We have had these conversations hundreds of times, and I have learned that if Zach is complaining of pain, he needs help. But I will have to assess him physically before intervening, to make sure that I understand where the problem is. Often, the body part he identifies as painful is not actually it is not the one he is pointing to.

Lately and very miraculously, Zach has started applying this mismatched method of labeling things to his emotions. I knew Zach experienced anger, sadness, frustration, as well as joy, excitement and pride. But he never labeled his specific feelings until recently.

Hearing Zach utter words like mad 😡 and sad 😢 definitely gave me pause. These words denoted different states of emotion and since I understood his propensity to flip flop his words I paid even more attention. Did his descriptor match what his experience seemed to be? How could his newly discovered use of the words mad and sad help us to better understand him and his needs?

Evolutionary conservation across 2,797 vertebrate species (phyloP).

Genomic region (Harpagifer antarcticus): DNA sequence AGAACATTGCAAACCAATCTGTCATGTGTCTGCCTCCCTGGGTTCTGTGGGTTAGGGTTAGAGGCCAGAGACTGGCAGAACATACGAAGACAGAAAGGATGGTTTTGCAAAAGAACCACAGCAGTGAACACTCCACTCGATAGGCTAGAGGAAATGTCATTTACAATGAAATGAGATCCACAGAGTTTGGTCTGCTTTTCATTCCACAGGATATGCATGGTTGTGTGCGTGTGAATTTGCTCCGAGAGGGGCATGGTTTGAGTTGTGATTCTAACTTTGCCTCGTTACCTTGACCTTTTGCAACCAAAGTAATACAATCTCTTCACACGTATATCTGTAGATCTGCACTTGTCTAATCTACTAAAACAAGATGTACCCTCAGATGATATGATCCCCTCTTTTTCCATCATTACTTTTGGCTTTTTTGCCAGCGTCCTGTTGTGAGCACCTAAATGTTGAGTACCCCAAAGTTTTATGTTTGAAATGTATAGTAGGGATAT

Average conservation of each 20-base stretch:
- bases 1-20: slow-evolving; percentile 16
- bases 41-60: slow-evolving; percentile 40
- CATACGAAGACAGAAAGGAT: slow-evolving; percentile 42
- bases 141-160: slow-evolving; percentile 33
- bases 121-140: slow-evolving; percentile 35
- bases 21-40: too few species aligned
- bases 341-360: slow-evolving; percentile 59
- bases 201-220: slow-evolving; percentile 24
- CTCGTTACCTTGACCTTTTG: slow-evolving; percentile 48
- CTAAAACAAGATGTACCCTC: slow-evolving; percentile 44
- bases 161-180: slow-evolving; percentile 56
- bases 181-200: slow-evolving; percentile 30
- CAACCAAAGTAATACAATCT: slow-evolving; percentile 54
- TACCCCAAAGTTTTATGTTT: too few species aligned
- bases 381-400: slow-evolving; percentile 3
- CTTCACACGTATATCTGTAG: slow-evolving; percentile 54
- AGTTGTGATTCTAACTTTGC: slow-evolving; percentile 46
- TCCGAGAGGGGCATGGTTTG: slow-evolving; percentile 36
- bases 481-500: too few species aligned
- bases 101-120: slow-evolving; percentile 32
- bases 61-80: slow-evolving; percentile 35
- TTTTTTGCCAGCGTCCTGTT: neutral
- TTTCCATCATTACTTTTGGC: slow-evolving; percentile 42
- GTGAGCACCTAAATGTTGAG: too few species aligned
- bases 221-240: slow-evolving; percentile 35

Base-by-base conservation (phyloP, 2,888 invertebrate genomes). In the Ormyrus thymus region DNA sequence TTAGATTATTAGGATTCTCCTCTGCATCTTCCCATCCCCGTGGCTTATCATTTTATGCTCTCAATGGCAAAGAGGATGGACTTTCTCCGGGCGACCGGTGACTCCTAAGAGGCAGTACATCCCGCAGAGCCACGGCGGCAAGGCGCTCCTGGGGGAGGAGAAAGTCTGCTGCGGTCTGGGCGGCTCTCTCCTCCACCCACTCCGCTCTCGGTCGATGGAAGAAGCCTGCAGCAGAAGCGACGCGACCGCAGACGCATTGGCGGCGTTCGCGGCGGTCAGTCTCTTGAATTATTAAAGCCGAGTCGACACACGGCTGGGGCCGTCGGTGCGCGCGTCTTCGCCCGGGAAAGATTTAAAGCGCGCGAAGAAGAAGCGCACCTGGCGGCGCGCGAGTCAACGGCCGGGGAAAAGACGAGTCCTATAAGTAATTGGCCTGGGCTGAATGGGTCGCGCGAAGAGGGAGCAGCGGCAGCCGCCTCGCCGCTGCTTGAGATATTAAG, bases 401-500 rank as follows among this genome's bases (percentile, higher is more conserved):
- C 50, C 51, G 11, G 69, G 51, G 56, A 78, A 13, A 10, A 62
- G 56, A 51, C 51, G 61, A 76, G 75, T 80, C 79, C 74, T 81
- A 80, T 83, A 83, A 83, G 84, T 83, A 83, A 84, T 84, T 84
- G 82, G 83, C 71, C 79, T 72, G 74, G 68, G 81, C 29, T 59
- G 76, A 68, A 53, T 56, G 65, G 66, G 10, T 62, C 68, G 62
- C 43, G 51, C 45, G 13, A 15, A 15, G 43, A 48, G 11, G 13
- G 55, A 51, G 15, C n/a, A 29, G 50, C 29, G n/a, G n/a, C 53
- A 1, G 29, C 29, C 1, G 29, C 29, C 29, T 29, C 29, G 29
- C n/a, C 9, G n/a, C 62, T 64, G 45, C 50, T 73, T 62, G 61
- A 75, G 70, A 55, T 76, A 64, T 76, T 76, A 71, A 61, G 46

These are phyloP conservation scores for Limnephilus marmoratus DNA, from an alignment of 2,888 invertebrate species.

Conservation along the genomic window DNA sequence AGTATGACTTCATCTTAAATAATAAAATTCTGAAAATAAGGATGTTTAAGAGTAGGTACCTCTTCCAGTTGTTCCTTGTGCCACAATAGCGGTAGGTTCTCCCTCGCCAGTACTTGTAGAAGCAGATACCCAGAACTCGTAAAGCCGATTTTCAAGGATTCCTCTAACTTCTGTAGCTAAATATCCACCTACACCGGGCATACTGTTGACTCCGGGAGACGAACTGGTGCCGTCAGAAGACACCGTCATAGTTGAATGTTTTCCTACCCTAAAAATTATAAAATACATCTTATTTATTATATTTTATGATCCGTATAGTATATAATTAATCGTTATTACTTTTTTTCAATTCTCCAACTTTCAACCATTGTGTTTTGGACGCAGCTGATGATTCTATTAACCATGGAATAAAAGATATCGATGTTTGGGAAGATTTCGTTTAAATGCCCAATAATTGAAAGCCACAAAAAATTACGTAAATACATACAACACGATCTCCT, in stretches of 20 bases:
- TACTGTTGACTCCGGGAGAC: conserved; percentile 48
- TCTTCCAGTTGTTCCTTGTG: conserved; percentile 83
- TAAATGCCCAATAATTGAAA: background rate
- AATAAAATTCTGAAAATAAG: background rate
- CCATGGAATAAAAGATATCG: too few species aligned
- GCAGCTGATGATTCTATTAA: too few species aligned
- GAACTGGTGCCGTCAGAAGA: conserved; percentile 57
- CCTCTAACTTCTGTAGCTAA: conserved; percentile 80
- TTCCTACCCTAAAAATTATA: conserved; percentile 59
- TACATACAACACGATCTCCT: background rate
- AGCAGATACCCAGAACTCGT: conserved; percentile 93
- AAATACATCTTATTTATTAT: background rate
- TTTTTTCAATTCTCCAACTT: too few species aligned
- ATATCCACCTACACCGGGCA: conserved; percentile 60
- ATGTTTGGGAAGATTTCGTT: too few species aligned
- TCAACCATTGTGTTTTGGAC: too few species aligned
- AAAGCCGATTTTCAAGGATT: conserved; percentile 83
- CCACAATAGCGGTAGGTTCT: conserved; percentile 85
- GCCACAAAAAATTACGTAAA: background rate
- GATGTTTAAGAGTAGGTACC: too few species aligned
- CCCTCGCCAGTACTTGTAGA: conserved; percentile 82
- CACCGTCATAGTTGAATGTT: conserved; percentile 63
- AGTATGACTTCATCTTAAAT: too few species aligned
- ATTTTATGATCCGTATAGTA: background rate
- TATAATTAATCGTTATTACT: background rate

The obvious answer is that his emotions don’t always fit the words he chooses.  Just like the way he requests the music volume to be changed doesn’t translate as what he is really asking for, and the verbalized location of his pain does not always correspond with the accurate body part he needs help with.

Has this ever happened with you? Perhaps you were feeling sad but your expression came out in words as anger? Or maybe you were tired but your words sounded sarcastic or cutting even?  Human beings are imperfect, and we all struggle to decrease the gap between what we say and want we intend to express.

And in this way Zach is no different. Zach has taught me that we all do our best to say what we mean, and mean what we say. But when it comes to emotions, how well we are understood might depend on how deep the listener is willing to dig.